Thursday, August 6, 2015

Awareness and decision making at end of life | gw4dyingwell

"An important part of this support, particularly in cases of older people dying with reduced agency, is being able to pick up on and respond to those gestures that reflect the dying person’s uniqueness or ‘personhood’,  in spite of the impact of, for example, dementia. This is what I learned from interviewing bereaved people, as well as being something I experienced more personally last year over a period of 4 months when my mother was dying from dementia. It was only then that I really understood that being preoccupied with preserving the dying person’s uniqueness, and therefore their dignity, was down to the context in which that person died. Today that context is an increasingly complex, multi-agency one in which the needs of both the dying person and the family may frequently become subordinated to the ‘system’.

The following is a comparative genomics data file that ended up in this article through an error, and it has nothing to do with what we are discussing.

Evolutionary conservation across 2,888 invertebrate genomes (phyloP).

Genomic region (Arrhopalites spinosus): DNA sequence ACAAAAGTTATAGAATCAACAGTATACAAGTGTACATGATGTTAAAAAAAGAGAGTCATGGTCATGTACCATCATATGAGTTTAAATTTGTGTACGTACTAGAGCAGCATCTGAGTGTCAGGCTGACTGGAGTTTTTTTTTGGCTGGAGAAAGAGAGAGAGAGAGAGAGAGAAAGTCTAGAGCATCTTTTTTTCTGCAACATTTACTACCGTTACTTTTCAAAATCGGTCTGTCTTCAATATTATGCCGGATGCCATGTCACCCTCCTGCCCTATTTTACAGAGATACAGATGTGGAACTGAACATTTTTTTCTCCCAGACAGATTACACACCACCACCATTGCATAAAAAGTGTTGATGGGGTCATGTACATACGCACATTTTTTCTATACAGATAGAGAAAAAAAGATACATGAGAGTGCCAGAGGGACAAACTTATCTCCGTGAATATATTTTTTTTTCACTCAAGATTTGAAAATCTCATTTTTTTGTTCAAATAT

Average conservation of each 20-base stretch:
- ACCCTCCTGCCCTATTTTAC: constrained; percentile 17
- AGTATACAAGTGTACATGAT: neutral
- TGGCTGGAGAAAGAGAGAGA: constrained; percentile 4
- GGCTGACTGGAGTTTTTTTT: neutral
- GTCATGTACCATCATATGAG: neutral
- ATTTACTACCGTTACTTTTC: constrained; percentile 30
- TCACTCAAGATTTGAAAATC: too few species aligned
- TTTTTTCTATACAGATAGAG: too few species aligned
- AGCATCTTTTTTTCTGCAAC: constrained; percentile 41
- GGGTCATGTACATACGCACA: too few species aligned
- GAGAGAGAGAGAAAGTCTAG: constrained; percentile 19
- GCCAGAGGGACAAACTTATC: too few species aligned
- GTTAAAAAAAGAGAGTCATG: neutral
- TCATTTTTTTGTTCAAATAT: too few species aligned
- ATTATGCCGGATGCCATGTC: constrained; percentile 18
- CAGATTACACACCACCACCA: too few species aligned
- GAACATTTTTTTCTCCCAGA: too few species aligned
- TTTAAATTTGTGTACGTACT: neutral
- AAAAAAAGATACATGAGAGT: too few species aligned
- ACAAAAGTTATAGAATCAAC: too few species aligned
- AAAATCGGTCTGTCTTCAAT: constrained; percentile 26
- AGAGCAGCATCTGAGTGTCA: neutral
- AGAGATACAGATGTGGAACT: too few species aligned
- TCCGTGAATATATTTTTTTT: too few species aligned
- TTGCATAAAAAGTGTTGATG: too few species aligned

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Awareness and decision making at end of life | gw4dyingwell



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